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Foreign Policy

US Involvement in the Diaoyu Islands Dispute: Intentions and Consequences

Aug 29 , 2012
  • Lu Jinghua

    Research Fellow, PLA Academy of Military Science

As the territory dispute between China and Japan over the Diaoyu Islands continues to escalate, the United States and Japan decided to conduct a joint military exercise in the western Pacific starting from August 21st to September 26th. As allies, the two countries have held joint military drills before, however this is the first time they will undertake military exercises on islands. Although Japan’s Ministry of Defense declared that this exercise was not targeted at any imaginary enemy, an anonymous official from the MOD was reported by Sankei Shinbun to say that the scenario is actually to practice taking Diaoyu Island and its affiliated isles back if they were ever attacked and occupied by the People’s Liberation Army (PLA) of China.

The US has always assumed an ambiguous attitude toward the Diaoyu Island issue, saying it would support neither Japan nor China. The joint exercise is therefore viewed as a turning point of its stand, showing that America’s stance on the Sino-Japan territory dispute is changing from strategic vagueness to strategic clarity, signaling open support for Japan. Why has the US “changed” its policy?

First, it is a part of America’s rebalance towards the Asia Pacific. In recent years, the US has taken a series of steps to realize its strategic pivot, especially in military area. According to US Defense Secretary Leon Panetta, 60 percent of US Navy forces will be deployed in the Pacific by 2020. Against this background, it seems important for the US to further deepen its military cooperation with Japan, one of its major allies in Asia. Thus this is also the time to show that the US will stand with its allies in crisis.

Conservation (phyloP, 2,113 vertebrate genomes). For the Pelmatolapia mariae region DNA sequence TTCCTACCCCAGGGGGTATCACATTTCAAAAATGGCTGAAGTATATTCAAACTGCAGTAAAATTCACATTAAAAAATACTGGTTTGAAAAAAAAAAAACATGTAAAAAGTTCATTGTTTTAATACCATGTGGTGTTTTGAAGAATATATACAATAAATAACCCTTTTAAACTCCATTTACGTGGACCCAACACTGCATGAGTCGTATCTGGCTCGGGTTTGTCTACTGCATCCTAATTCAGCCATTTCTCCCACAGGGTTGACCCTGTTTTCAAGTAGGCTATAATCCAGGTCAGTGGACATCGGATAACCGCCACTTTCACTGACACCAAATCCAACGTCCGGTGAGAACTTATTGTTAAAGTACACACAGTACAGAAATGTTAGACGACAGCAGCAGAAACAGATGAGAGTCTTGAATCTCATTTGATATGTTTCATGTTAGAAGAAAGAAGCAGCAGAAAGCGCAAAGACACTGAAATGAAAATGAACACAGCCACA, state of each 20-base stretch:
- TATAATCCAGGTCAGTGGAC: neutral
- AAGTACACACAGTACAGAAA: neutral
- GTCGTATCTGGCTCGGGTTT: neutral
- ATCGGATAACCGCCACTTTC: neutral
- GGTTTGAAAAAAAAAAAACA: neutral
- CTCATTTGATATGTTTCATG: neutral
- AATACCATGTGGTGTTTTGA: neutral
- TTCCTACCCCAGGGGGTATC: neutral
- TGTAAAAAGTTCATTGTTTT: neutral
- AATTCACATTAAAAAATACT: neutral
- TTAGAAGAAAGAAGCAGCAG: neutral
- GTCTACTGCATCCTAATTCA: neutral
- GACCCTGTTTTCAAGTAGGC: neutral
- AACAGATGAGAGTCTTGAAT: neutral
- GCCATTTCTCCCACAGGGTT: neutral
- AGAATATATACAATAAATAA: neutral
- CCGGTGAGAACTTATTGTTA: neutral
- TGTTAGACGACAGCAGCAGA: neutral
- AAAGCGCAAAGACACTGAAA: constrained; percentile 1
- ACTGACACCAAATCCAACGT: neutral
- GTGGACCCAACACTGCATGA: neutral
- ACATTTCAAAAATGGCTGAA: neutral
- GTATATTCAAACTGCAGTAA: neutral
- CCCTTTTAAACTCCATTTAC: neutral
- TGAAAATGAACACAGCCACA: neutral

Secondly, the ultimate goal of the US is to contain China. Although US officials have time and again said the US welcomes China’s rise, in reality their various attempts to contain China, a country some Americans regard as a potential threat to US hegemony, has been so obvious to all. One month ago, US Secretary of State Hillary Clinton participated in the 19th ASEAN Regional Forum and related meetings, and visited 9 countries in 13 days, among which 6 are China’s neighboring countries. During her visit, she not only reiterated America’s interests in South China Sea, but also claimed that the Treaty of Mutual Cooperation and Security between the United States and Japan covers Diaoyu Island issue. It was an announcement of US support for Japan against China over the Diaoyu Island issue.

Finally, it is believed that the tension in East Asia will benefit the US as it gives the US more bargaining chips in dealing with East Asian countries. This tension will also for sure benefit the US defense industry.

As to Japanese government, which is being beset with troubles internally and externally, America’s attitude adjustment is of course great news. Japan needs “US backing” in confronting China and the joint military exercise is a demonstration of their joint power against China.

The United States has always claimed that it does not regard China as its enemy and it wants to build strategic mutual trust with China. However, its involvement in the Diaoyu Island issue seems to run against what it has said. It shows that the US is not really maintaining a neutral stance in the Sino-Japan dispute, but rather is bolstering up Japan in confronting China. What the US has done will surely make the Chinese more suspicious and doubtful of the true US intentions.

What the United States has to realize is that it is incorrect and short-sighted to achieve rebalance by flexing its military muscle and involving itself in bilateral disputes in the Asia-Pacific region. The result of such actions will only lead to more confrontation rather than cooperation. It neither corresponds to development trends in the Asia-Pacific region, nor is it good for America’s long-term interest in this region.

Lu Jinghua is an Assistant Research Fellow at the Center on China-America Defense Relations at the Academy of Military Science for the People’s Liberation Army.   

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